Shiitake Medicinal Mushroom Could Cure Hepatitis?

A Japanese study has brought hope for hepatitis sufferers. This animal study into the effects of Shiitake medicinal mushroom found that certain compounds suppress liver inflammation, and could become a cure for hepatitis.

Hepatitis is a widespread viral liver disease, where the liver becomes inflamed. Initial symptoms are usually flu-like, with muscle and joint aches, and fever. Hepatitis sometimes leads to liver cirrhosis. If acute hepatitis is untreated it could lead to acute liver failure, where the liver is unable to clear toxins from the body. This is a life-threatening condition which could require a liver transplant.

Researchers (Ayano Itoh, Katsuhiro Isoda, et al) at Osaka University, Japan, developed an animal study where hepatitis was induced in mice, and treated with compounds extracted from Shiitake medicinal mushrooms.

Shiitake is a very popular edible mushroom . It’s native to East Asia, and has been cultivated for over a thousand years. Shiitake is widely used in traditional medicine, and is frequently dried and sold as preserved food all over the world. Shiitake medicinal mushroom is included in many alternative medicines used by cancer patients to complement their traditional therapies.

Shiitake medicinal mushrooms contain several beneficial bioactive compounds known as polyphenols. The researchers in this Japanese study extracted syringic acid and vanillic acid from the Shiitake medicinal mushrooms.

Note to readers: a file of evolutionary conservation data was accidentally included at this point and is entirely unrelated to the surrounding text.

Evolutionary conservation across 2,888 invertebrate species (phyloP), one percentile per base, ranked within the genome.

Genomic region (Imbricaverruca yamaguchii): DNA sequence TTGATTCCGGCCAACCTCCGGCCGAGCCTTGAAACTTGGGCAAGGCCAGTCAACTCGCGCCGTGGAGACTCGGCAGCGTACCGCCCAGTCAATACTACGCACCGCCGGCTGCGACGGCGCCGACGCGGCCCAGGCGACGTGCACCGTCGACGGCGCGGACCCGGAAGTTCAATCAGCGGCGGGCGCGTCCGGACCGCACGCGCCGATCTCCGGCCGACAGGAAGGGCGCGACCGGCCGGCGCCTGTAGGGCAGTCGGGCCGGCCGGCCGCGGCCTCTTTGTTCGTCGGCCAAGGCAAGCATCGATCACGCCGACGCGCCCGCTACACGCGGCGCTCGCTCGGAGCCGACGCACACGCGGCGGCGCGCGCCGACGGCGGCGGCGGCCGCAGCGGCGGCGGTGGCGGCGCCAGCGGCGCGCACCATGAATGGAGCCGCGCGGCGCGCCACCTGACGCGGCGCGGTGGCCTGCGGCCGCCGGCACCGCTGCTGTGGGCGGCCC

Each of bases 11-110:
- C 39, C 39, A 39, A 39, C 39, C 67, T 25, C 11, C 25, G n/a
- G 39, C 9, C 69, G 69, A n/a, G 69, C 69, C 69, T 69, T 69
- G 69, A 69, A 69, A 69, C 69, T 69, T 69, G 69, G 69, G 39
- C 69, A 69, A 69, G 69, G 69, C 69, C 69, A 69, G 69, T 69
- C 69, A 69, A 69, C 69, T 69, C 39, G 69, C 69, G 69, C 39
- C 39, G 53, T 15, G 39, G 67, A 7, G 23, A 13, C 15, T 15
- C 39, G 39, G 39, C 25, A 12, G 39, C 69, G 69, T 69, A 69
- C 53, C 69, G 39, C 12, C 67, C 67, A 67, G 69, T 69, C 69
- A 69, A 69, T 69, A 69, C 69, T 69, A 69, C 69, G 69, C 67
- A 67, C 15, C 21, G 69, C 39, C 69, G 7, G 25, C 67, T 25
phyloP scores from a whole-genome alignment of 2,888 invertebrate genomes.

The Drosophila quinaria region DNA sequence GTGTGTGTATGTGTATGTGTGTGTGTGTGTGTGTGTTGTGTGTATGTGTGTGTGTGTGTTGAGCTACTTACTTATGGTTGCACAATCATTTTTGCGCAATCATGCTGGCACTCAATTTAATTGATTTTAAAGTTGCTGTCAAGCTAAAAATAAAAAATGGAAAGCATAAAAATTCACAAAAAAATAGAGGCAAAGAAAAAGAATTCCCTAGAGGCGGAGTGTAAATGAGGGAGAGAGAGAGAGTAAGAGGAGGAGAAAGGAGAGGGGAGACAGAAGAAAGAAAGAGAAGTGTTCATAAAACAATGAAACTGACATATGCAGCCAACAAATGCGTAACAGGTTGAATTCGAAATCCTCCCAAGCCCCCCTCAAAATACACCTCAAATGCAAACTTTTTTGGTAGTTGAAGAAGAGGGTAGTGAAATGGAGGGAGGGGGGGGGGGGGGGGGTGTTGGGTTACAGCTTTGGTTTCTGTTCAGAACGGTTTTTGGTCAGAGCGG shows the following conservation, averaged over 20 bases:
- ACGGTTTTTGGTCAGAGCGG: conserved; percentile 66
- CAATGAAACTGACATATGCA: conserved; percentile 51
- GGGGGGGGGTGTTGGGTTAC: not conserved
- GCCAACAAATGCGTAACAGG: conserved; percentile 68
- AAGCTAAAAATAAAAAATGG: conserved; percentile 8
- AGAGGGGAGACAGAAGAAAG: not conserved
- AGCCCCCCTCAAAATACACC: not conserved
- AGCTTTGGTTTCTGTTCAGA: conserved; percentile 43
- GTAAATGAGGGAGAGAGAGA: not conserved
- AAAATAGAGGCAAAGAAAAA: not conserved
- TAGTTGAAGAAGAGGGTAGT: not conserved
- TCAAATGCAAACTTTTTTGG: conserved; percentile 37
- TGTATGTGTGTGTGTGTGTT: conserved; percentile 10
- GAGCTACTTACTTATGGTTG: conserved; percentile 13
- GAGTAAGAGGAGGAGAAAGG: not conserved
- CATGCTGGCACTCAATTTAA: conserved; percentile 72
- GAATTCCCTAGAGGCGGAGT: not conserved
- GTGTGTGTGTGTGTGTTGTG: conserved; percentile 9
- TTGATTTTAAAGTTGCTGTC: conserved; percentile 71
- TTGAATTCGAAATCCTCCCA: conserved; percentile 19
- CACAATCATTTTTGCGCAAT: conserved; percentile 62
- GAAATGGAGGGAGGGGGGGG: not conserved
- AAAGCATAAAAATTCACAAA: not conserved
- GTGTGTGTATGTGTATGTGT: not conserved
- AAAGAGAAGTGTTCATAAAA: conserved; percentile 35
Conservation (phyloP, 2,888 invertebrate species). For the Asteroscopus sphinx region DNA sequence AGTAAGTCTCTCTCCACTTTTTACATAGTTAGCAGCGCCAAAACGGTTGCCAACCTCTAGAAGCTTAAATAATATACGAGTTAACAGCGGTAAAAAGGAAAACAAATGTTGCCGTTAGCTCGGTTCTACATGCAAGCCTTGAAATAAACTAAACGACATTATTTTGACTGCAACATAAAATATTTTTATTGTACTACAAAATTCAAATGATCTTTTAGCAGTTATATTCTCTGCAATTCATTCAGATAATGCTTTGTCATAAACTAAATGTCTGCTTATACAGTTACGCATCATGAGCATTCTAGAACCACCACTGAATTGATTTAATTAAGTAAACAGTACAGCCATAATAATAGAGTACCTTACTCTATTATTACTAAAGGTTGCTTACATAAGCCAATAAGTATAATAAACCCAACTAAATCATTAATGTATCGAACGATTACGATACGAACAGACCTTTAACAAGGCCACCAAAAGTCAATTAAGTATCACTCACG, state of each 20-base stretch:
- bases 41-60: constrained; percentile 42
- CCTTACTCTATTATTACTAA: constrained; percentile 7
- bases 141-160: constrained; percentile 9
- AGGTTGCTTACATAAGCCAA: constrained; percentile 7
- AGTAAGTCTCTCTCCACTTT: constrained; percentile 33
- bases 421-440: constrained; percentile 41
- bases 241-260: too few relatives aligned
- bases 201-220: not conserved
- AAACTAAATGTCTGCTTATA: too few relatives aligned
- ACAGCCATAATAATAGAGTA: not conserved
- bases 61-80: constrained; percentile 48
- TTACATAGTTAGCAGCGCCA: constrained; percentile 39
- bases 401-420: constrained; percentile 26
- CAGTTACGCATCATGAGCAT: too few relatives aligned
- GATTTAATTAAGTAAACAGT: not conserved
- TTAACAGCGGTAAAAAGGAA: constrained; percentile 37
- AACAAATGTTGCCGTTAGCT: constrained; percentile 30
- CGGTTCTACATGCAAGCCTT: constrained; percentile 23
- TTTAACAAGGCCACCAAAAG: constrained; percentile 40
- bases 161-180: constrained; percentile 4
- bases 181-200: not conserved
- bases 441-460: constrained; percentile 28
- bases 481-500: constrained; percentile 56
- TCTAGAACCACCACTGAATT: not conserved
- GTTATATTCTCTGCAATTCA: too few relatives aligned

Shiitake medicinal mushroom extract suppressed hepatitis

Syringic acid and vanillic acid was given to the mice before hepatitis was induced, and their blood was tested. The Shiitake medicinal mushroom extract significantly decreased the levels of inflammatory cytokine levels in the blood. These results clearly indicate that syringic acid and vanillic acid have a protective effect.

Syringic acid and vanillic acid are small molecules, which can be synthesized easily, which means new drugs can be developed from Shiitake medicinal mushrooms to fight hepatitis.


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Bridget Greenwood


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